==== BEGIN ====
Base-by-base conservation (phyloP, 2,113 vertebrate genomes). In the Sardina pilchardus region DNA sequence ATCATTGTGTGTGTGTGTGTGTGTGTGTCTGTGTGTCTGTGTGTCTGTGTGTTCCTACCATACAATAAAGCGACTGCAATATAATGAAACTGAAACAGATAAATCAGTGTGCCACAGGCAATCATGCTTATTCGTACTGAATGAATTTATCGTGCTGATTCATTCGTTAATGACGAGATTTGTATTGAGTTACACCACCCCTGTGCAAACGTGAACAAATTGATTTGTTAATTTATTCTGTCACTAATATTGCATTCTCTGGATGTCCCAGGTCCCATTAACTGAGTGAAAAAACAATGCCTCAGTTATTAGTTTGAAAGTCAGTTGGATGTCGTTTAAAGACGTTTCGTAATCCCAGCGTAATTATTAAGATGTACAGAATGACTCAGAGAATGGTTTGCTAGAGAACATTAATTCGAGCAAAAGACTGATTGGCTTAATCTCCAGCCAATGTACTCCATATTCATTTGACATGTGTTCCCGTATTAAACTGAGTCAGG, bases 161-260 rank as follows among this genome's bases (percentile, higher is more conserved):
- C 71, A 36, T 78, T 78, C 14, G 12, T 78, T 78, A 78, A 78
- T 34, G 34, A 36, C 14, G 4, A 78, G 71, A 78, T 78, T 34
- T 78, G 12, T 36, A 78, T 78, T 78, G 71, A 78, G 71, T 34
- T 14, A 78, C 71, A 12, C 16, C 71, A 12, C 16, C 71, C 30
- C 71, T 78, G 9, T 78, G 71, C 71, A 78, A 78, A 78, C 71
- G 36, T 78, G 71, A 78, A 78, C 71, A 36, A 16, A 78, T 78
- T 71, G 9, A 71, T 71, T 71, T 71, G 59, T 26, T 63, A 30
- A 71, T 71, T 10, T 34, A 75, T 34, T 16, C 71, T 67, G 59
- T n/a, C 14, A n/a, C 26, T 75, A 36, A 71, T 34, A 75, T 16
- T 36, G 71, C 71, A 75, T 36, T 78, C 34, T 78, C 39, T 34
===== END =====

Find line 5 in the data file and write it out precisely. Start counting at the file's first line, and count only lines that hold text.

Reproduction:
- T 14, A 78, C 71, A 12, C 16, C 71, A 12, C 16, C 71, C 30